Mohs surgery is a special type of excision surgery that serves to completely remove skin cancer.
1. How long is the recovery?
You should be able to go home the same day. You should be able to return to your normal activities after one week. Depending on your type of work, you should be able to return after one week.
2. I’m worried about pain.
There is slight discomfort following Mohs surgery, but this is only temporary. Some swelling and bruising is expected but resolves after a few days.
3. Will I look natural?
Every effort will be made to give you a natural end result.
4. Can I avoid general anaesthetic?
This procedure is performed under local anaesthetic.
5. What is the cost?
If you would like a tailored quote, please book an initial consultation to discuss your condition and treatment options with your chosen consultant. Once the initial consultation is complete, you will receive a tailored quote for your treatment. Please call us on 01709 464200 or email email@example.com if you wish to receive a guide price for any specific treatments.
The main difference between Mohs surgery and conventional excision surgery is that Moh’s involves immediate microscopic examination of the skin specimen and if cancer cells are still present, more skin is removed. The process is repeated until the skin specimen does not contain any skin cancer.
As Mohs surgery reveals to the surgeon where skin cancer cells are present, further skin excision can be precisely performed thereby preserving the non-cancerous skin. Once the skin cancer has been fully removed, the Consultant will reconstruct the wound with the most appropriate plastic surgery technique.
Mohs surgery is one of the most precise and effective surgical techniques at removing skin cancer. The technique combines a very high cure rate with good preservation of non-cancerous skin.
Mohs surgery can be used for skin cancer on any part of the body but is predominantly used for basal cell carcinoma (BCC) and squamous cell carcinoma (SCC) on the head and neck. It is particularly performed for skin cancer around the eyes, nose, lips and recurrent skin cancers.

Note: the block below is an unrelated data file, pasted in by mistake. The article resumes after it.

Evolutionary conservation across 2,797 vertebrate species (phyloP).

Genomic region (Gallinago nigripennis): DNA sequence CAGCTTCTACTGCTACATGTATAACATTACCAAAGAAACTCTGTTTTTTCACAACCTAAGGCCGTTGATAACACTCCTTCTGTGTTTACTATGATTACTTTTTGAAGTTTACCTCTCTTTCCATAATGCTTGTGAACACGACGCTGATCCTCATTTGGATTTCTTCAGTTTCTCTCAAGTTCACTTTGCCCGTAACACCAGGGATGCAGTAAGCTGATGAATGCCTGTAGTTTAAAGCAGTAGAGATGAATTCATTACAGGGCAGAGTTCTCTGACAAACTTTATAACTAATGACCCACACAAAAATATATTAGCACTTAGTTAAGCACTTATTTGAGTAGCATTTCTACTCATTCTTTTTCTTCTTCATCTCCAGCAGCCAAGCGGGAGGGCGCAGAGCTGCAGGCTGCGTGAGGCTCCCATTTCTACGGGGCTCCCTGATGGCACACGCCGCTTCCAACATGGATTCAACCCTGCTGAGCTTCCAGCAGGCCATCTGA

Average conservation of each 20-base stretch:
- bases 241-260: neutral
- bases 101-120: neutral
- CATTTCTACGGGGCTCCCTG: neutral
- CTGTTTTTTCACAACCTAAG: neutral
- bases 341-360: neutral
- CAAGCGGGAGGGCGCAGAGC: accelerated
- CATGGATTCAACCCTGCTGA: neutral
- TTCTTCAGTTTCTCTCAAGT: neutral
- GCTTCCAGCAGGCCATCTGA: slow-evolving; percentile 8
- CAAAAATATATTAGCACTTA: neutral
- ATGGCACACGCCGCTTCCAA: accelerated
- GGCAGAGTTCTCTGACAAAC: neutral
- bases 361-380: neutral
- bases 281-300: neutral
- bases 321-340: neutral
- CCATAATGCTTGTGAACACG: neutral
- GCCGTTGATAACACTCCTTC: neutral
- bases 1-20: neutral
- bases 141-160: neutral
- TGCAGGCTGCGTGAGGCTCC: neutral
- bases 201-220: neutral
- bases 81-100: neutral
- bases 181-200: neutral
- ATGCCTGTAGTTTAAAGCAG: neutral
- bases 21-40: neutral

Advantages of Mohs Surgery
The main advantages of Mohs surgery include, a very low risk of the skin cancer recurring, maximum preservation of healthy skin, the skin cancer can be usually be treated with a single session and it can be performed under local anaesthetic.
The area to be treated is first injected with local anaesthetic, which renders the area numb. After the local anaesthetic takes affect, patients do not feel pain and remain awake throughout the procedure.
The skin cancer will be surgically removed with a narrow margin of normal skin. A further layer of tissue will be removed from the wound bed, which is sectioned and colour-coded for orientation. The tumor sections are then placed on a slide and analysed under a microscope.
If skin cancer is found in a particular section, more tissue will be removed from the corresponding wound bed. This process is repeated until all the wound bed sections are clear of cancer. As Mohs sugery is a ‘tissue-sparing’ technique, the defect is kept to a minimum. Depending on the size and complexity of the defect, reconstruction may be necessary and can be performed the same day.
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As with any surgical procedure, risks should be considered, and the decision to undergo Mohs surgery should not be made hastily. Risks include;
Scar / poor scarring – in some patients the scar may remain red and raised for a number of weeks,
Over-correction / under-correction – although every effort is made to remove the correct amount of skin, one cannot predict the healing process. Skin may remaintight or excessively relax after surgery giving rise to the appearance of over-correction or under-correction,
Asymmetry – there is always a risk of asymmetry whenever surgery is performed on both sides of the body. It is important to understand that nearly everyone has some pre-existing asymmetry,
Bruising and swelling – bruising and swelling is expected but rarely persists for several weeks,
Numbness – Mohs surgery may affect superficial sensory nerves resulting in temporary numbness. This may take several weeks to resolve,
Bleeding and haematoma – excessive bleeding can occur after surgery and rarely, may require surgical drainage,
Infection – should an infection arise then treatment with antibiotics or further surgery may be necessary. The risk of infection is rare,
Delayed wound healing – as in any cosmetic surgery procedure, the quality of healing cannot be predicted. In some patients, the incision may take longer than expected to heal,
General anaesthesia risks, such as feeling sick and vomiting, deep vein thrombosis, shivering and sore throat.
Pricing & Finance
When you’re considering a cosmetic procedure, there’s a lot to think about – the choice of treatments available, the results you want to achieve, the recovery time, any potential risks and, of course, the cost.